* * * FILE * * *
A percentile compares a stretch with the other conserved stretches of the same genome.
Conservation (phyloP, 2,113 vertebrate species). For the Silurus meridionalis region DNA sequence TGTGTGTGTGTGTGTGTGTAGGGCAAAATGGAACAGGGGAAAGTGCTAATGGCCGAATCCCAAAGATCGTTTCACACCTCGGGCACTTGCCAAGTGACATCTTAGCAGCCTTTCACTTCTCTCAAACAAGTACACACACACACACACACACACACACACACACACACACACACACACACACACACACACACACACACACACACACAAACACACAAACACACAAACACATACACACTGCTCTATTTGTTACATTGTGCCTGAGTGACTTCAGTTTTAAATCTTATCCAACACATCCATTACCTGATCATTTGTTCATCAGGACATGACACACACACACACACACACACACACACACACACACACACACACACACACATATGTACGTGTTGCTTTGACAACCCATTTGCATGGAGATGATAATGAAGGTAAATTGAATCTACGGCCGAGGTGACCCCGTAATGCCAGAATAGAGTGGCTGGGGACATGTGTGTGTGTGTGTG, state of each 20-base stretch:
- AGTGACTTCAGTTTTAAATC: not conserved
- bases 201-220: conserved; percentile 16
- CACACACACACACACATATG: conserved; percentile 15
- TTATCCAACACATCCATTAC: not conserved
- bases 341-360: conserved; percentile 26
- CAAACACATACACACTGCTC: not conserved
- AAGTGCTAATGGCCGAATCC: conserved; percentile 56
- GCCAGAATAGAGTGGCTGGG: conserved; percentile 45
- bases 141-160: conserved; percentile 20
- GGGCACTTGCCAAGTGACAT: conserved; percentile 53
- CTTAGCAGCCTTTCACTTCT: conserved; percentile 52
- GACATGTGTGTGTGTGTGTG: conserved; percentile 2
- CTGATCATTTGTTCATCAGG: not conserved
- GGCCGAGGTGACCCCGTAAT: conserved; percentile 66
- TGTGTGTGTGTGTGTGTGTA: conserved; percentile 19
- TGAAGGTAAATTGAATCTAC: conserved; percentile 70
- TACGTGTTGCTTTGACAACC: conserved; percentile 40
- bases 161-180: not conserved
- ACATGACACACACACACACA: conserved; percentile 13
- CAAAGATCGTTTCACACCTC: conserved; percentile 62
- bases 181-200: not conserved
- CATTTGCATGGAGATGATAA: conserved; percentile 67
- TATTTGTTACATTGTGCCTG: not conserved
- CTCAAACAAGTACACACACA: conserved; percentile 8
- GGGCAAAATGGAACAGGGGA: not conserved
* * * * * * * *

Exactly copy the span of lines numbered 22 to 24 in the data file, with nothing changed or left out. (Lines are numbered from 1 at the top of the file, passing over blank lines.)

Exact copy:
- CAAAGATCGTTTCACACCTC: conserved; percentile 62
- bases 181-200: not conserved
- CATTTGCATGGAGATGATAA: conserved; percentile 67